How to Build a Cost Effective Virtual Desktop for Your Remote Teams
Your organization has both an overseas and a local development team, and you want everyone to be able to work remotely. You want to roll out a Windows remote desktop fleet that people can access via a web browser or by a desktop client.
This desktop fleet will have identical apps, like SQL Server Management Studio, among others. You want the solution to be cost effective and low maintenance.
One of the AWS managed services is Amazon WorkSpaces, a Windows desktop-as-a-service solution. AWS WorkSpaces are fully managed by AWS (including OS level patches and backups). Each desktop in WorkSpaces is associated with a single Active Directory (AD) user. It can automatically start when accessed remotely and automatically shut down after a defined cooling-off period. We can leverage the Amazon WorkSpaces service to achieve this, and we can also use AWS Managed Windows AD for user authentication.
The image below shows the high-level architecture of the solution. Here, we have a dedicated Virtual Private Cloud (VPC) for the Amazon WorkSpaces workstations and the managed Windows Active Directory. Users connect to their WorkSpaces remote desktops over the public Internet using a secured method. The WorkSpaces desktops can connect to other AWS resources either in the same VPC or in different VPCs of the same AWS account. The desktops also have a connection out to the Internet using the WorkSpaces VPC’s Internet Gateway.
Figure: Simplified Architecture of the WorkSpaces Solution
- Most organizations have on-premises AD, Azure AD or AWS-hosted AD for user authentication service. We will assume that the Windows AD we will create here will be synchronizing with the company’s main Active Directory
- This article assumes basic AWS knowledge (including how to set up VPCs and basic networking)
- We are not considering any network protections like proxies, firewalls, IP whitelisting, VPNs or certificates.
Creating the Basic Network (VPC)
For this tutorial, we are creating a new VPC with 4 subnets:
- Two Public Subnets: These will host Amazon WorkSpaces, one per availability zone (AZ). The two subnets will allow all inbound and outbound traffic from the internet.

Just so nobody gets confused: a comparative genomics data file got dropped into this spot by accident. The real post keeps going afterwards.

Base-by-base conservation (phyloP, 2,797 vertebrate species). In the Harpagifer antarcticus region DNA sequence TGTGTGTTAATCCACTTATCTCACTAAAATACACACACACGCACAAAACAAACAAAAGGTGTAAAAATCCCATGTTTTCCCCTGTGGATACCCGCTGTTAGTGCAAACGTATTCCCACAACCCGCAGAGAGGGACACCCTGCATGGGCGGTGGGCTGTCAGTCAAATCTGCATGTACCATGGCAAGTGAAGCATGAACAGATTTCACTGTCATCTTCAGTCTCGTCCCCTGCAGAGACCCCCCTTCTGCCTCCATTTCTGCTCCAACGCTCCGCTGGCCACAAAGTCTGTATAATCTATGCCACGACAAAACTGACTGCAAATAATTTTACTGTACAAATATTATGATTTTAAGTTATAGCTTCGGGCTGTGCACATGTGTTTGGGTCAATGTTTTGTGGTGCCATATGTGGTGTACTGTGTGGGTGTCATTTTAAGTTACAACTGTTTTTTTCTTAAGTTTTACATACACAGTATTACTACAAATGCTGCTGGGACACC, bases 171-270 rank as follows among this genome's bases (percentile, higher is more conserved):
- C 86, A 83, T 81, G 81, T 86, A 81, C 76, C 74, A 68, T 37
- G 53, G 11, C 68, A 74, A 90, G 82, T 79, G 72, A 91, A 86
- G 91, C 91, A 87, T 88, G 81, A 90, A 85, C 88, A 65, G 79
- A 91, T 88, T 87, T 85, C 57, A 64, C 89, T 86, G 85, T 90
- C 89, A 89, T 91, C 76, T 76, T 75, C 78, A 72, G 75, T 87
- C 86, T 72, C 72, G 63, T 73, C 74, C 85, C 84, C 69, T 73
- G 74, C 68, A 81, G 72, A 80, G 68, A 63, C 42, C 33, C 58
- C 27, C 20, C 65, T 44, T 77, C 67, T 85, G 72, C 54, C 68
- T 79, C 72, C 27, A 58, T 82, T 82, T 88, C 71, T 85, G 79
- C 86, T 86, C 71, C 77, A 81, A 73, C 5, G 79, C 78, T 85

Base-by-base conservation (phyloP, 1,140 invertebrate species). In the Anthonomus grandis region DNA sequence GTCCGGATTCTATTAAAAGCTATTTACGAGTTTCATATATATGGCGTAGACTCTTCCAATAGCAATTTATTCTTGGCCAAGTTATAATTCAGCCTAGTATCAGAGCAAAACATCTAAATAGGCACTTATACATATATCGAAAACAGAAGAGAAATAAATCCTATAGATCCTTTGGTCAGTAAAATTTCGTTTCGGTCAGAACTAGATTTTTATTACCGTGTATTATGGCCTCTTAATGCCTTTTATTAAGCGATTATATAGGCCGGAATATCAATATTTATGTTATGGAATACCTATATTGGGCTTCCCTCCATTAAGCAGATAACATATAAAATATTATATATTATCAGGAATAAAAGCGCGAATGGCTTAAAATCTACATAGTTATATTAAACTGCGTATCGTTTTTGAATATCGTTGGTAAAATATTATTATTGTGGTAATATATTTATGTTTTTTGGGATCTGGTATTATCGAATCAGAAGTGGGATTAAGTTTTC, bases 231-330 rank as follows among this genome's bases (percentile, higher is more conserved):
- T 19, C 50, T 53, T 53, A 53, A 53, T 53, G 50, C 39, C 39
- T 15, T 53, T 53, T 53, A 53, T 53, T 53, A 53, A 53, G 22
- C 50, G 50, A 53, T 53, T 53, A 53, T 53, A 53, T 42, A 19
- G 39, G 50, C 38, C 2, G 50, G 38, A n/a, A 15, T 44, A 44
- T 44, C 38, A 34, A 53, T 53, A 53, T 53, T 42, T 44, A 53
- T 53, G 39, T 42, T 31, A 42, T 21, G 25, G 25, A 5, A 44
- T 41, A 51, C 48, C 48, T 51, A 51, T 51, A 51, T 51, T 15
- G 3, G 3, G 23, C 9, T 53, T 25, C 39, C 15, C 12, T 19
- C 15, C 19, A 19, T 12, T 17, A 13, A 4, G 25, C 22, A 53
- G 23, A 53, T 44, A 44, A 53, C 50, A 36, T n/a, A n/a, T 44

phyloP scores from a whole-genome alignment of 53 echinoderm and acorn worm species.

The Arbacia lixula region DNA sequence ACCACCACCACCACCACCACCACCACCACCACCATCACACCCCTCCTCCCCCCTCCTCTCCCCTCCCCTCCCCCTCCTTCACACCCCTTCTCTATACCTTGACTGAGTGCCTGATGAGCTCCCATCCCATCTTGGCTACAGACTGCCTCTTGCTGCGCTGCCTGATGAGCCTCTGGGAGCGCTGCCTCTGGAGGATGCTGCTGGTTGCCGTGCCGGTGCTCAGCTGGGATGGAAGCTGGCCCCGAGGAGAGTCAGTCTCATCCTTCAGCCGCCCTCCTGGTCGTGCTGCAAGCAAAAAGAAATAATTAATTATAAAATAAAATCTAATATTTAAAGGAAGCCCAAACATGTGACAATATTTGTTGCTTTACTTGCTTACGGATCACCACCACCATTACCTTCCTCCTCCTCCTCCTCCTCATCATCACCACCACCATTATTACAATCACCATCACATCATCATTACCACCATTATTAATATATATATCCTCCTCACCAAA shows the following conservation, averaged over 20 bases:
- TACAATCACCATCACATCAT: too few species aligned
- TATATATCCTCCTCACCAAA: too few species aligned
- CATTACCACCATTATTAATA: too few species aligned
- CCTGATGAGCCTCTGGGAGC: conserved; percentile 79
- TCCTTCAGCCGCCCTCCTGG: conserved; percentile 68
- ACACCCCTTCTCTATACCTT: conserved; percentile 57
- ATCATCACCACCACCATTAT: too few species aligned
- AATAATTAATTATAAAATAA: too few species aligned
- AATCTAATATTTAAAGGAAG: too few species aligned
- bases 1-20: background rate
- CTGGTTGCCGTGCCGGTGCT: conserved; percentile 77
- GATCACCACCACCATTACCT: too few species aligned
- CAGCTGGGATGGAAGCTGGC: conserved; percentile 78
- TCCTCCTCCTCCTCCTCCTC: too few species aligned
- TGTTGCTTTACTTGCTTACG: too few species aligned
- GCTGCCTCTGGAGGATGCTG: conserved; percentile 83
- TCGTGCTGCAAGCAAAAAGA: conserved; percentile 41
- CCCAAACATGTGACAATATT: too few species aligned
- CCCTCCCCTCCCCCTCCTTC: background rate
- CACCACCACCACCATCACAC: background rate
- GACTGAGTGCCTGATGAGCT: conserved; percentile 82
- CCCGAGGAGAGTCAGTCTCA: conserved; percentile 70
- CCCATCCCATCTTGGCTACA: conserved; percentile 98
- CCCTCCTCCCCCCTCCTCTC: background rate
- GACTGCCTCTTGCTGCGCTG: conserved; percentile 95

- Two Private Subnets: These will host the Windows AD; one per availability zone (AZ). These subnets will be only accessible from the public subnets.
The subnets will be in different availability zones, increasing the fault-tolerance in case of an outage affecting a single AZ.
From the 'VPC' menu in the AWS console, create the new VPC, and subnets. Create an Internet Gateway and assign it to the public subnet routing table.
Figure: The VPC and its Subnets
We should now have the required network.
Creating the AWS-Managed Windows AD
Each AWS WorkSpace needs a single AD user assigned with it; the directory needs to be one of the AWS-managed directory services. For the purpose of this article, we'll create a Windows AD as it offers the possibility of sync users with another Windows AD you already maintain.
To create the Active Directory, open the 'Amazon WorkSpaces' service in the AWS Console. As soon as you open the quick guide, it will ask you which type of directory you want to create. Choose 'Advanced Setup', and then 'AWS Managed Microsoft AD'. Choose the 'Standard' or 'Enterprise' edition depending on your business requirements.
Figure: Choosing the Edition for Windows AD
Enter the new admin password for the AD, and choose the two private subnets for the AD service.
After reviewing, wait for the service to be created (it can take up to 40 minutes).
Figure: A New AWS-Managed Active Directory being Created
When the status changes to 'Active', register the directory to be used with Amazon WorkSpaces by choosing the menu 'Actions > Register'.
Figure: A New AWS-Managed Active Directory Registered with WorkSpaces
Now the Windows AD is ready to be used by the WorkSpaces.
Creating the WorkSpace
While still inside the Amazon WorkSpaces console, choose the menu WorkSpaces > Launch WorkSpaces, and select the AD service created in the previous step.
The next screen may seem confusing, but it's very useful. This is where we select which users, we’d like to create WorkSpaces for. We can add users to AD (and they get automatically selected) or select previously created users. We can select up to 20 users at a time. The trick is to look at the very bottom, and check which users are selected.
Ensure to add a valid email, as instructions and the link to set passwords will be sent to the user via email.
Figure: Selected Users for a WorkSpace